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The American Academy of Neurology issued a position statement in the journal Neurology, citing their concern over the increasingly common practice of prescribing stimulant medications to treat attention-deficit hyperactivity disorder, ADHD, in healthy children.
The doctors said that prescribing these types of medications with the intent of increasing a child's mental capacity should stop.
There have been reports that ADHD medications, which have been proven to increase mental ability, are commonly used among teens as a study aid when they are preparing for tests.
And there has been a 20 percent increase in diagnoses of the condition, along with a tenfold increase of the production and usage of the medications used to treat it.
Furthermore, between three and eight percent of high school seniors in the U.S. were found to take Ritalin or Adderall without a prescription, according to a 2012 government survey.
The controversy over prescribing ADHD medications comes into play because there are some cases where a doctor may prescribe these drugs to a healthy child, either intentionally or because of a misdiagnosis.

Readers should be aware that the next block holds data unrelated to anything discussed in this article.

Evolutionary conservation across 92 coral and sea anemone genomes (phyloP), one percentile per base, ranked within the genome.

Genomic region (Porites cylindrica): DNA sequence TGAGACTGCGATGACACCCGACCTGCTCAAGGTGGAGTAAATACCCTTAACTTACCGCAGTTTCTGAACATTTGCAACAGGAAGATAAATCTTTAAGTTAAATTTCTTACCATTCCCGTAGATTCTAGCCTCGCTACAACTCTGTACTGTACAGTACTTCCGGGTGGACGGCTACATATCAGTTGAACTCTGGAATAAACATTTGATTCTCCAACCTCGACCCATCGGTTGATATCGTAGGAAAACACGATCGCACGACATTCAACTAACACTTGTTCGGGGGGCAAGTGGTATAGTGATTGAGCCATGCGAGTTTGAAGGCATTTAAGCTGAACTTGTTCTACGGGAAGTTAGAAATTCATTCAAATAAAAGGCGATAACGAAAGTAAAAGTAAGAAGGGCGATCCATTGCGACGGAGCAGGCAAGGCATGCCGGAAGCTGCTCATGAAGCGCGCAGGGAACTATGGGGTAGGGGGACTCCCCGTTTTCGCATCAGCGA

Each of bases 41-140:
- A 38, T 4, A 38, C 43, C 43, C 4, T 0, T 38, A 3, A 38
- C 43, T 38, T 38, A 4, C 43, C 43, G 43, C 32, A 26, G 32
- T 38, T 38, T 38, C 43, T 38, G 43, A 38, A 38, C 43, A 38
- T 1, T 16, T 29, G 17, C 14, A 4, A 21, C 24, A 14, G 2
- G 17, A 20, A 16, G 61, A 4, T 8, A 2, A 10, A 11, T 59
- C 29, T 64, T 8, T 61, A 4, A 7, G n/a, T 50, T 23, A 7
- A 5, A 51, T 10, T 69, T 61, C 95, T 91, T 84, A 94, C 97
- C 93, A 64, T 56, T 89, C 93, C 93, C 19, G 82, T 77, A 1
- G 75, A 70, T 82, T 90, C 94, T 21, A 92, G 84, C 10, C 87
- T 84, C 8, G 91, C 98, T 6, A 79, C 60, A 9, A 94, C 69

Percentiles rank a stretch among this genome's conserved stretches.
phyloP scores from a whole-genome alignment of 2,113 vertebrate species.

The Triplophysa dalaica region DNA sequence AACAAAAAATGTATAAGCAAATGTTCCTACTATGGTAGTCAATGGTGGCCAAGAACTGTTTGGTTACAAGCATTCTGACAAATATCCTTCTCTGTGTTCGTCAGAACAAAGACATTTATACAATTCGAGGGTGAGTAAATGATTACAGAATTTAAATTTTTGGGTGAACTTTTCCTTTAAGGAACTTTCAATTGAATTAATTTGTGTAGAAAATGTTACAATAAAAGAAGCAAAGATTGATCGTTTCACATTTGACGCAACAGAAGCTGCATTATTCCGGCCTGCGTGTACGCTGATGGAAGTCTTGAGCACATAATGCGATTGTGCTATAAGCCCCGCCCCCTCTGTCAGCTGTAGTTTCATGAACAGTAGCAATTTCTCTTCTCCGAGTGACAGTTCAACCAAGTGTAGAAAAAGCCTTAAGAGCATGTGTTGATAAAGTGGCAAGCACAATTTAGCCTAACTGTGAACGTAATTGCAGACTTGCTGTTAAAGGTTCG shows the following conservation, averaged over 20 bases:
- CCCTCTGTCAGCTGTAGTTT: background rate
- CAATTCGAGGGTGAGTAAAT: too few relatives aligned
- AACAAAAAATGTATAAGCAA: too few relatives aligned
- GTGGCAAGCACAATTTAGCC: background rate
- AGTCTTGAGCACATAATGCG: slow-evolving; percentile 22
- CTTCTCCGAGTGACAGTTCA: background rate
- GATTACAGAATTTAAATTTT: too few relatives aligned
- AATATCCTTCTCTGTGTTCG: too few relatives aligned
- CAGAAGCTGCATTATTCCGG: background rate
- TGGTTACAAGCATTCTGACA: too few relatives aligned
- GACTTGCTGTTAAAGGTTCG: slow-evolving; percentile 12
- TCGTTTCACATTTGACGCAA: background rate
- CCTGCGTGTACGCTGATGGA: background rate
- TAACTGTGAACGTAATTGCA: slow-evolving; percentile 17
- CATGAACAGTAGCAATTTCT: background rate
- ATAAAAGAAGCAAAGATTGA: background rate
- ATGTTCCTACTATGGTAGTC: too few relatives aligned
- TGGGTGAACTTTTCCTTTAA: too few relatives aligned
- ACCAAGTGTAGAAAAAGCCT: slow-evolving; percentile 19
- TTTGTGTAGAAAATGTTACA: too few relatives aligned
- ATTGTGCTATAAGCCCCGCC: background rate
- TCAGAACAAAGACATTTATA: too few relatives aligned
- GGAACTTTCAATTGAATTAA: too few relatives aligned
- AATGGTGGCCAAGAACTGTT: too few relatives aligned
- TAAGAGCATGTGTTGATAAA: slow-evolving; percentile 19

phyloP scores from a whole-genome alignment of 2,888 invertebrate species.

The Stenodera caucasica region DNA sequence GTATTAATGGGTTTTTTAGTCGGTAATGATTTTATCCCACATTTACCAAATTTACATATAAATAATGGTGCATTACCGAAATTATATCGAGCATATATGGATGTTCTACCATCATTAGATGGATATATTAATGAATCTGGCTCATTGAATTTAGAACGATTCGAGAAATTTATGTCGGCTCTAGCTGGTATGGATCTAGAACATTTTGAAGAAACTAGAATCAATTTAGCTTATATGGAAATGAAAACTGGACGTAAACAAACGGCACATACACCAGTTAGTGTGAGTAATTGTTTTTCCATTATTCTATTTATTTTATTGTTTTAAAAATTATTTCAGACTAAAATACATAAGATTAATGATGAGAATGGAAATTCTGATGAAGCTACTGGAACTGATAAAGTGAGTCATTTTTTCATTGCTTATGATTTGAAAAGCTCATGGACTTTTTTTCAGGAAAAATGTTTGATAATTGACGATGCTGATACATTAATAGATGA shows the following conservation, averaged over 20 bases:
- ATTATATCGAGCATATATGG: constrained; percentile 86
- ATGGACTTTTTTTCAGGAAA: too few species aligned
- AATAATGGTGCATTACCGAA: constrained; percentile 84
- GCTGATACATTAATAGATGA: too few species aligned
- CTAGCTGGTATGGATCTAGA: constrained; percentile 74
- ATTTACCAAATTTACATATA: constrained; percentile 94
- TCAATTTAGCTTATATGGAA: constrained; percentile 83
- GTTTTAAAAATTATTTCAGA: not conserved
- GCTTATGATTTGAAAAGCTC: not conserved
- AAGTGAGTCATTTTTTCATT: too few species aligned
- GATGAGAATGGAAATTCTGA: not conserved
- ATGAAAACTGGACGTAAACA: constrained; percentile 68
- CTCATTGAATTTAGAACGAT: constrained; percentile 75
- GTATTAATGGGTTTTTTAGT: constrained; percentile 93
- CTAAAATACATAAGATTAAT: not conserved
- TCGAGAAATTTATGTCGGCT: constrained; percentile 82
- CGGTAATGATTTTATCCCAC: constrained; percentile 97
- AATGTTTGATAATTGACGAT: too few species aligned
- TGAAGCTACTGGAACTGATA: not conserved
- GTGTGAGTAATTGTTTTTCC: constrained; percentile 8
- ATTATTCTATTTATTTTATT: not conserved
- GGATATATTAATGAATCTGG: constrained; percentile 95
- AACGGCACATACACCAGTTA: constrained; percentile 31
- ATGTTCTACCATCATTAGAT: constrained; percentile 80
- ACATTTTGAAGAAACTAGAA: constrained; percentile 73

Dr. William Graf, a professor of pediatrics and neurology at the Yale School of Medicine and an author of the position statement said that doctors might provide prescriptions for ADHD medications because of "normal" symptoms like difficulty concentrating and thinking after spending many hours working.
Another issue associated with the concern of ADHD medications is that teens may feign symptoms of the condition in order to receive prescriptions. Parents may also lie for their children so they can receive the drugs from the doctor.
Graf said that doctors should be more cautious when prescribing ADHD medications for children to prevent the possibility of abuse.